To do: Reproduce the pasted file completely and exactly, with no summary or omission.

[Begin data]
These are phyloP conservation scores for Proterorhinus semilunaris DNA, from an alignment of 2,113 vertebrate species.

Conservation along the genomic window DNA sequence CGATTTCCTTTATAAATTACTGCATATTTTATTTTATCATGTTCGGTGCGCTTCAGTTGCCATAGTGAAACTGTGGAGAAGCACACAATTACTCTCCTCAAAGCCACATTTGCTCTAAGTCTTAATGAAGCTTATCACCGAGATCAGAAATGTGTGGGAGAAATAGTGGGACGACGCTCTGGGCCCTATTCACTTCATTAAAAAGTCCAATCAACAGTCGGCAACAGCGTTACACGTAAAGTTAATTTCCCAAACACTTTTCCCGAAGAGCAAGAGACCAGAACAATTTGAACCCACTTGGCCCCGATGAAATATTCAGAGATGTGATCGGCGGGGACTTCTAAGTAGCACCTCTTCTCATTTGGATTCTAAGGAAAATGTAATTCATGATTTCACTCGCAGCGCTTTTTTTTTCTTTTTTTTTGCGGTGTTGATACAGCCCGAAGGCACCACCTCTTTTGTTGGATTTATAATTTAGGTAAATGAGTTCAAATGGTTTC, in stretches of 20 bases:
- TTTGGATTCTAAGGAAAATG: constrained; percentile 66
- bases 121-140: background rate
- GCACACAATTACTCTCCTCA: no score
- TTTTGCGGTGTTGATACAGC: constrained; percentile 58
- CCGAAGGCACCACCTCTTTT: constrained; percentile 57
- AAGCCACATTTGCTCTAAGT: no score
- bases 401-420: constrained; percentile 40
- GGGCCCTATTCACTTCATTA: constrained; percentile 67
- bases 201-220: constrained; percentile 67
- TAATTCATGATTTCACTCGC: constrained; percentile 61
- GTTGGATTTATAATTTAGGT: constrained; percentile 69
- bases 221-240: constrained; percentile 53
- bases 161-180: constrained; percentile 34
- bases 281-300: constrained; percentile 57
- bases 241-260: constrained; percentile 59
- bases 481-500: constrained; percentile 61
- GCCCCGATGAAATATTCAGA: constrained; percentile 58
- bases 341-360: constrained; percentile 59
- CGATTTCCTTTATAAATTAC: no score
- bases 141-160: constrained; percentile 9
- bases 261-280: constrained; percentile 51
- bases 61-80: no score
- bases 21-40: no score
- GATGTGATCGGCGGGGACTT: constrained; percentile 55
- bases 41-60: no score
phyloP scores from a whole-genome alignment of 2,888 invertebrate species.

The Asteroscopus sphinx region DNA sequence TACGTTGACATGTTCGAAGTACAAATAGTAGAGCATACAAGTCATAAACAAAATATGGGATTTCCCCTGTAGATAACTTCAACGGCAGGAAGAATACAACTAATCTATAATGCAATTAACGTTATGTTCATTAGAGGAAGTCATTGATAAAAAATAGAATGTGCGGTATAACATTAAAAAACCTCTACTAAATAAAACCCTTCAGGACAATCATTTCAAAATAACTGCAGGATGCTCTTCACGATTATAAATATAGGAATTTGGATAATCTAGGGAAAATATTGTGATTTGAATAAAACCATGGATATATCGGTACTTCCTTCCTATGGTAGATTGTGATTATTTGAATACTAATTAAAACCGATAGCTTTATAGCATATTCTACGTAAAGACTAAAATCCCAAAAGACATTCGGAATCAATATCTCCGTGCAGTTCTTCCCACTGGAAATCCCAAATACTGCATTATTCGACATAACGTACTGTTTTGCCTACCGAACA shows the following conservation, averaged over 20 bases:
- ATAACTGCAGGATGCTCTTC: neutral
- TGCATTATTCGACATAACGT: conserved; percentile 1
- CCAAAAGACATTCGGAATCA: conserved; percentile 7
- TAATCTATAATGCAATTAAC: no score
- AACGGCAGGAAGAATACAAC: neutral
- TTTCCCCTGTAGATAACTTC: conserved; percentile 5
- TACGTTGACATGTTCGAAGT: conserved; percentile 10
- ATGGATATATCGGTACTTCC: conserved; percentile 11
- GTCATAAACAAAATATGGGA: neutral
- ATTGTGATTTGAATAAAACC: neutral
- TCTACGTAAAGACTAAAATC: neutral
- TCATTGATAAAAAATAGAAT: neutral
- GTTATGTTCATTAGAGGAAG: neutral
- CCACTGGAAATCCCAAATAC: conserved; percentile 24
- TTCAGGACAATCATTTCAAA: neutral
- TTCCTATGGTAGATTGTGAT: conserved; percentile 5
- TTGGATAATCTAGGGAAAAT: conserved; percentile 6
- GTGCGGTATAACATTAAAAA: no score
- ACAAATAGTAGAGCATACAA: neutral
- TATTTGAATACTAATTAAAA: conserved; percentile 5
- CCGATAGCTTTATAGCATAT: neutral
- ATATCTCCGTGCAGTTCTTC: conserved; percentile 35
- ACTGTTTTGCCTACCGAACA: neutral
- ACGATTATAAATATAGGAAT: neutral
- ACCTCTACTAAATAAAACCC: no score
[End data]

These are phyloP conservation scores for Proterorhinus semilunaris DNA, from an alignment of 2,113 vertebrate species.

Conservation along the genomic window DNA sequence CGATTTCCTTTATAAATTACTGCATATTTTATTTTATCATGTTCGGTGCGCTTCAGTTGCCATAGTGAAACTGTGGAGAAGCACACAATTACTCTCCTCAAAGCCACATTTGCTCTAAGTCTTAATGAAGCTTATCACCGAGATCAGAAATGTGTGGGAGAAATAGTGGGACGACGCTCTGGGCCCTATTCACTTCATTAAAAAGTCCAATCAACAGTCGGCAACAGCGTTACACGTAAAGTTAATTTCCCAAACACTTTTCCCGAAGAGCAAGAGACCAGAACAATTTGAACCCACTTGGCCCCGATGAAATATTCAGAGATGTGATCGGCGGGGACTTCTAAGTAGCACCTCTTCTCATTTGGATTCTAAGGAAAATGTAATTCATGATTTCACTCGCAGCGCTTTTTTTTTCTTTTTTTTTGCGGTGTTGATACAGCCCGAAGGCACCACCTCTTTTGTTGGATTTATAATTTAGGTAAATGAGTTCAAATGGTTTC, in stretches of 20 bases:
- TTTGGATTCTAAGGAAAATG: constrained; percentile 66
- bases 121-140: background rate
- GCACACAATTACTCTCCTCA: no score
- TTTTGCGGTGTTGATACAGC: constrained; percentile 58
- CCGAAGGCACCACCTCTTTT: constrained; percentile 57
- AAGCCACATTTGCTCTAAGT: no score
- bases 401-420: constrained; percentile 40
- GGGCCCTATTCACTTCATTA: constrained; percentile 67
- bases 201-220: constrained; percentile 67
- TAATTCATGATTTCACTCGC: constrained; percentile 61
- GTTGGATTTATAATTTAGGT: constrained; percentile 69
- bases 221-240: constrained; percentile 53
- bases 161-180: constrained; percentile 34
- bases 281-300: constrained; percentile 57
- bases 241-260: constrained; percentile 59
- bases 481-500: constrained; percentile 61
- GCCCCGATGAAATATTCAGA: constrained; percentile 58
- bases 341-360: constrained; percentile 59
- CGATTTCCTTTATAAATTAC: no score
- bases 141-160: constrained; percentile 9
- bases 261-280: constrained; percentile 51
- bases 61-80: no score
- bases 21-40: no score
- GATGTGATCGGCGGGGACTT: constrained; percentile 55
- bases 41-60: no score
phyloP scores from a whole-genome alignment of 2,888 invertebrate species.

The Asteroscopus sphinx region DNA sequence TACGTTGACATGTTCGAAGTACAAATAGTAGAGCATACAAGTCATAAACAAAATATGGGATTTCCCCTGTAGATAACTTCAACGGCAGGAAGAATACAACTAATCTATAATGCAATTAACGTTATGTTCATTAGAGGAAGTCATTGATAAAAAATAGAATGTGCGGTATAACATTAAAAAACCTCTACTAAATAAAACCCTTCAGGACAATCATTTCAAAATAACTGCAGGATGCTCTTCACGATTATAAATATAGGAATTTGGATAATCTAGGGAAAATATTGTGATTTGAATAAAACCATGGATATATCGGTACTTCCTTCCTATGGTAGATTGTGATTATTTGAATACTAATTAAAACCGATAGCTTTATAGCATATTCTACGTAAAGACTAAAATCCCAAAAGACATTCGGAATCAATATCTCCGTGCAGTTCTTCCCACTGGAAATCCCAAATACTGCATTATTCGACATAACGTACTGTTTTGCCTACCGAACA shows the following conservation, averaged over 20 bases:
- ATAACTGCAGGATGCTCTTC: neutral
- TGCATTATTCGACATAACGT: conserved; percentile 1
- CCAAAAGACATTCGGAATCA: conserved; percentile 7
- TAATCTATAATGCAATTAAC: no score
- AACGGCAGGAAGAATACAAC: neutral
- TTTCCCCTGTAGATAACTTC: conserved; percentile 5
- TACGTTGACATGTTCGAAGT: conserved; percentile 10
- ATGGATATATCGGTACTTCC: conserved; percentile 11
- GTCATAAACAAAATATGGGA: neutral
- ATTGTGATTTGAATAAAACC: neutral
- TCTACGTAAAGACTAAAATC: neutral
- TCATTGATAAAAAATAGAAT: neutral
- GTTATGTTCATTAGAGGAAG: neutral
- CCACTGGAAATCCCAAATAC: conserved; percentile 24
- TTCAGGACAATCATTTCAAA: neutral
- TTCCTATGGTAGATTGTGAT: conserved; percentile 5
- TTGGATAATCTAGGGAAAAT: conserved; percentile 6
- GTGCGGTATAACATTAAAAA: no score
- ACAAATAGTAGAGCATACAA: neutral
- TATTTGAATACTAATTAAAA: conserved; percentile 5
- CCGATAGCTTTATAGCATAT: neutral
- ATATCTCCGTGCAGTTCTTC: conserved; percentile 35
- ACTGTTTTGCCTACCGAACA: neutral
- ACGATTATAAATATAGGAAT: neutral
- ACCTCTACTAAATAAAACCC: no score